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Allissa V. Richardson is an associate professor of journalism at USC Annenberg. She researches how African Americans use mobile and social media to produce innovative forms of journalism — especially in times of crisis.

Richardson is the author of Bearing Witness While Black: African Americans, Smartphones and the New Protest #Journalism (Oxford University Press, 2020). The book explores the lives of 15 mobile journalist-activists who have documented the Black Lives Matter movement using only their smartphones and Twitter.

Richardson’s research is informed by her award-winning work as a journalism innovator. She is considered a pioneer in mobile journalism (MOJO), having launched the world’s first smartphone-only college newsrooms in 2010, in the U.S., Morocco and South Africa.Richardson won the National Association of Black Journalists’ prestigious Journalism Educator of the Year (‘12) award for her international work.

Richardson is an inductee into Apple’s elite Distinguished Educator program. She is the recipient of three esteemed Harvard University posts: the Nieman Foundation Visiting Journalism Fellowship (‘14), the Berkman Klein Center for Internet & Society Fellowship (‘20) and the Kennedy School’s Carr Center fellowship. Lastly, she is a fellow in Columbia University’s Tow Center for Digital Journalism (‘20).

Richardson’s research has been published in Convergence, Journal of Communication, Digital Journalism, Journalism Studies and The Black Scholar. Richardson serves on the editorial boards of Digital Journalism and the International Journal of Communication. She is the Founding Director of USC's first Black media studies center, the Charlotta Bass Journalism & Justice Lab. Additionally, she is an affiliated researcher with New York University’s Center for Critical Race and Digital Studies (CR + DS).

Richardson holds a PhD in journalism studies from the University of Maryland College Park; a master’s degree in magazine publishing from Northwestern University’s Medill School; and a bachelor of science in biology from Xavier University of Louisiana, where she was named a “Top 40 Under 40” alumna.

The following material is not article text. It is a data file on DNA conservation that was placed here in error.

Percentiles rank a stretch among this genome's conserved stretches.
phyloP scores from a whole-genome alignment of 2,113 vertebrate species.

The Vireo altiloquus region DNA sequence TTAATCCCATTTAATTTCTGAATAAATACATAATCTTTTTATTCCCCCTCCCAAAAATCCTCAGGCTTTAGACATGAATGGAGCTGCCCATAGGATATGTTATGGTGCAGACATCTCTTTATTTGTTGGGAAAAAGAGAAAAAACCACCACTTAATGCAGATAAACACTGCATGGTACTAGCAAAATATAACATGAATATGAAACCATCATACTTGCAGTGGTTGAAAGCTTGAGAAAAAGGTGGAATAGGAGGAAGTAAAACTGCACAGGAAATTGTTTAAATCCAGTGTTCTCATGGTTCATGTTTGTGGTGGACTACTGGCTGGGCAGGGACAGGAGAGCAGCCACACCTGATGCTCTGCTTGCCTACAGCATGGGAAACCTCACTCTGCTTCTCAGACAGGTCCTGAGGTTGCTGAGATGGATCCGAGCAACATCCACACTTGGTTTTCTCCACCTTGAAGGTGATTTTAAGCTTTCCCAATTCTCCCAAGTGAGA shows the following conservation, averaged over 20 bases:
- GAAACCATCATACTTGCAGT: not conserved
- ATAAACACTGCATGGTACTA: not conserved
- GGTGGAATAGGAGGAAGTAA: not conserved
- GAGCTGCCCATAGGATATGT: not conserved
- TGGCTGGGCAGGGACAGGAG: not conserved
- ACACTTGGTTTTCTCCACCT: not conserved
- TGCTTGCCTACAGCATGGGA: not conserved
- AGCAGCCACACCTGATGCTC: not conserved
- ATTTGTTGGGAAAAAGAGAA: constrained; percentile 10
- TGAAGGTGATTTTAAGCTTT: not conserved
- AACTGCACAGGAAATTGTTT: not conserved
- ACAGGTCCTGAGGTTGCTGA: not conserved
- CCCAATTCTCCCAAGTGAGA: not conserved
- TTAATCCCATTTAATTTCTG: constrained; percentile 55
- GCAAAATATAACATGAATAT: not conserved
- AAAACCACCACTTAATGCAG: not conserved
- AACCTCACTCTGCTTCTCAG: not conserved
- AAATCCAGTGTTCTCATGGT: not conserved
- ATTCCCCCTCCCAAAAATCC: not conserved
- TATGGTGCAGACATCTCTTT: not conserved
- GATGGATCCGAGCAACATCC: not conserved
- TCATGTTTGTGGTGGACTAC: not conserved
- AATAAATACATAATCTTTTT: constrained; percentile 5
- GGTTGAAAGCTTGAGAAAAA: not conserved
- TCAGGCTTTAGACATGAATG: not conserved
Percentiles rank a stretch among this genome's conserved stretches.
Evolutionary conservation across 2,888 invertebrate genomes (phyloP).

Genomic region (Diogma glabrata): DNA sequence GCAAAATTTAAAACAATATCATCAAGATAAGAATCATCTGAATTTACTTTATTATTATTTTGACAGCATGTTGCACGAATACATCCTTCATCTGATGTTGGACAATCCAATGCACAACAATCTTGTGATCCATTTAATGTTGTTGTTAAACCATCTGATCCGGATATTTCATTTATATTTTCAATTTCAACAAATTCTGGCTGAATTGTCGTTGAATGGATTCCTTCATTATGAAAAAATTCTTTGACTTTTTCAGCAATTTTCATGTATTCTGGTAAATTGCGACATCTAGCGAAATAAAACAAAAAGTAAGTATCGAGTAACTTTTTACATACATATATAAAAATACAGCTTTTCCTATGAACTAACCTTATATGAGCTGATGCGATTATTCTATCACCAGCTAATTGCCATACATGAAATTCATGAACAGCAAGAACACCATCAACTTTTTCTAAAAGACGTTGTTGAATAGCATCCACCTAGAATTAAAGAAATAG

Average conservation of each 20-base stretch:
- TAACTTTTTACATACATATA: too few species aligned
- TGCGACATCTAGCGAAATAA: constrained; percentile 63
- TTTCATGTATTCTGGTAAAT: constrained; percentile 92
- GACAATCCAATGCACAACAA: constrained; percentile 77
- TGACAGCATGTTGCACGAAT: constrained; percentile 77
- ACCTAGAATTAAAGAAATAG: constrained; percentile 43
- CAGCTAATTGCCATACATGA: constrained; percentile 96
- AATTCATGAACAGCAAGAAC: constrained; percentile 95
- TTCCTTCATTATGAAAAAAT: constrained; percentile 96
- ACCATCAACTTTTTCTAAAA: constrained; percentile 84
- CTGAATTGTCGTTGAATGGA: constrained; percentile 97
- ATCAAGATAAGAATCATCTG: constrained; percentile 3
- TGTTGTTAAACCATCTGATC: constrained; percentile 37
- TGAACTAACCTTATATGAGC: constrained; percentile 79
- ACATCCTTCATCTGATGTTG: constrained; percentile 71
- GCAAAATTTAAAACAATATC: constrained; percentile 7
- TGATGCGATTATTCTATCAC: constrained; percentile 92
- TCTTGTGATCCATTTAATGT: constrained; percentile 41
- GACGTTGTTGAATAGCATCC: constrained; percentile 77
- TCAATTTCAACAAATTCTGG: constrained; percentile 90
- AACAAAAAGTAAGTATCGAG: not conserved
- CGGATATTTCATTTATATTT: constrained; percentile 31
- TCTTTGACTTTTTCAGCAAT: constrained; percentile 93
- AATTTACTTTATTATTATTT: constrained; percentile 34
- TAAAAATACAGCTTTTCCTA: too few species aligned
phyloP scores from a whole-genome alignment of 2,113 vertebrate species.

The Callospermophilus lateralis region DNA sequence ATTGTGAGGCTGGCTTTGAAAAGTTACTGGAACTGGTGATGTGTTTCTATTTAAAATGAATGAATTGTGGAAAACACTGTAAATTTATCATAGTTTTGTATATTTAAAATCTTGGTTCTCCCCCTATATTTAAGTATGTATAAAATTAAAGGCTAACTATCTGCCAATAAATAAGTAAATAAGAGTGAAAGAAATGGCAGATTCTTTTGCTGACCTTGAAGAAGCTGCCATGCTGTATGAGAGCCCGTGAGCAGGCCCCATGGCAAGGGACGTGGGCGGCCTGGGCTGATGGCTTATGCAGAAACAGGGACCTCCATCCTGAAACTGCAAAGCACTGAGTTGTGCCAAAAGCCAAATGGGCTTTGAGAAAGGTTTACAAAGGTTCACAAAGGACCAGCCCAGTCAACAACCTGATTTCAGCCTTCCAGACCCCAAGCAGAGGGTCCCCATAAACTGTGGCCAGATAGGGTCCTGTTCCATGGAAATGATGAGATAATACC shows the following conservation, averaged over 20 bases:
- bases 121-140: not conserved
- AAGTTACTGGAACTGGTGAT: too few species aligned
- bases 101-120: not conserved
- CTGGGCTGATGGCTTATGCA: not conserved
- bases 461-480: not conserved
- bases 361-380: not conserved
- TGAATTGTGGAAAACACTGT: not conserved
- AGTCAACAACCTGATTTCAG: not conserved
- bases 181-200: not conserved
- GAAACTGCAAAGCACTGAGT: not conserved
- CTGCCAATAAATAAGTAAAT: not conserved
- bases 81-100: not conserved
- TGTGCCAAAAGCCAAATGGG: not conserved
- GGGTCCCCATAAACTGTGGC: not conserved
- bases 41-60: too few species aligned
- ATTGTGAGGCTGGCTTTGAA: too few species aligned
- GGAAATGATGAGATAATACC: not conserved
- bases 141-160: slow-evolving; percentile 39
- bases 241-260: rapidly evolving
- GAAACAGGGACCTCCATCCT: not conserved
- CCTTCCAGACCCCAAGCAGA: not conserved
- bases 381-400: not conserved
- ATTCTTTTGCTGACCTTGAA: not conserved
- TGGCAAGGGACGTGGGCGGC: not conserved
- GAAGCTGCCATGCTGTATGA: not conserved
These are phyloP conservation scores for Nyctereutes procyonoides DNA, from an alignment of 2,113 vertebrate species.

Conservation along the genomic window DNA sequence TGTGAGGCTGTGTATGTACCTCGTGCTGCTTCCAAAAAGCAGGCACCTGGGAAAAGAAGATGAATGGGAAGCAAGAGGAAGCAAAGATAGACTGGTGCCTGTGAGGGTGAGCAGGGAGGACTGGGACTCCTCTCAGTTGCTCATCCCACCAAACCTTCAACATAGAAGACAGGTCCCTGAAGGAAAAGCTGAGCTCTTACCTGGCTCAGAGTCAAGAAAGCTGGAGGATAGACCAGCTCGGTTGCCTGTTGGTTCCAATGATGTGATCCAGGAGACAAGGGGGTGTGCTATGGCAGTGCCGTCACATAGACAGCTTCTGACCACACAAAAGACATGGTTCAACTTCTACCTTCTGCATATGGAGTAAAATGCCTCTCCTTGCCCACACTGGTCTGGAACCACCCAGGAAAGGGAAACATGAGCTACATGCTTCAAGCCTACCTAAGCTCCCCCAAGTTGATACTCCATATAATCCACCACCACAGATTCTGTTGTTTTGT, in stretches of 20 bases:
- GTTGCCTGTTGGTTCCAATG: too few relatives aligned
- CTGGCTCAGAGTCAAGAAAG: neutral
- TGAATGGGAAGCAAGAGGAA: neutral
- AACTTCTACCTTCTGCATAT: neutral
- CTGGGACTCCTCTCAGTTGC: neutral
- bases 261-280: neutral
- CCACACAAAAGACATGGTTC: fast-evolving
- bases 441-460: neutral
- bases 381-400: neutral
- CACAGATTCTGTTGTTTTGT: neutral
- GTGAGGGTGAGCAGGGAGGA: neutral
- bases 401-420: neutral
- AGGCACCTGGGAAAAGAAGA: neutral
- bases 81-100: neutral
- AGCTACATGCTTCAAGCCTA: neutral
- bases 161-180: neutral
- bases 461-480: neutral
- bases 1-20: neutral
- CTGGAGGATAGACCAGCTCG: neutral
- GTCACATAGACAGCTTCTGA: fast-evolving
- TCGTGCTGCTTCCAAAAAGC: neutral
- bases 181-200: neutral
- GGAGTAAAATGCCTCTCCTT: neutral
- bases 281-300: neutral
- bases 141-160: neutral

Just Tech

Trends in Mobile Journalism: Bearing Witness, Building Movements, and Crafting Counternarratives

Allissa Richardson examines how African American mobile journalism became a model for marginalized people’s political communication across the United States.

Nov 17, 2021

Stop Showing Violent Police Videos

Allissa Richardson interviewed by WBUR

May 6, 2021

The Verdict, the Video, and the Unreasonable Burden of Proof

Allissa Richardson joins Slate’s Amicus podcast

Apr 24, 2021
The Washington Post

You have the right to film police. Here’s how to do it effectively — and safely.

Allissa Richardson discusses filming police encounters

Apr 22, 2021

We have enough proof

Allissa Richardson argues against sharing videos of violent police encounters in an op-ed for Vox.

Apr 21, 2021

Here's why one journalism professor argues graphic video of Black deaths shouldn't be broadcast

Dr. Allissa Richardson spoke with WUSA9 about having Black deaths aired on TV

Apr 21, 2021
Harvard Law Today

How ‘digital witnesses’ are documenting history and challenging the status quo

Three community members discuss how young Black people use technology for activism around the world

Mar 18, 2021
Harvard Law Today

Deconstructing the ‘Karen’ meme

Apryl Williams puts memes in historical, cultural context

Feb 3, 2021
Start Making Sense

Black Cellphone Videos and Protest Journalism

Allissa Richardson talks protest journalism on the Start Making Sense podcast

Oct 14, 2020

Allissa Richardson thinks it’s time to shatter a few myths about citizen journalism

Allissa Richardson discusses her new book and the myth of objective journalism

Sep 28, 2020

Mental health and journalism

Allissa Richardson on mental health of Black journalists covering the anti-police brutality and Black Lives Matter protests

Sep 11, 2020
The Atlantic

The Problem With Police-Shooting Videos

Smartphone footage of police brutality highlights a dire need to tell more humane stories about Black victims, Allissa Richardson says

Aug 30, 2020


Mar 3, 2021 @ 12:00 PM

Digital Witnesses: The Power of Looking

Video & Podcast: Featuring Allissa Richardson, Nana Mgbechikwere Nwachukwu, and Hannane Ferdjani

Video & Podcast: A panel exploring how Black people around the world are using digital technology to bear witness to human rights injustices—from the Black Lives Matter movement,…

Feb 2, 2021 @ 12:00 PM

White Surveillance and Black Digital Publics

Video & Podcast: A Conversation with Dr. Apryl A. Williams and Dr. Allissa V. Richardson

Video & Podcast: Dr. Apryl A. Williams and Dr. Allissa V. Richardson will address the long-standing history of White vigilante-style surveillance of Black people in public spaces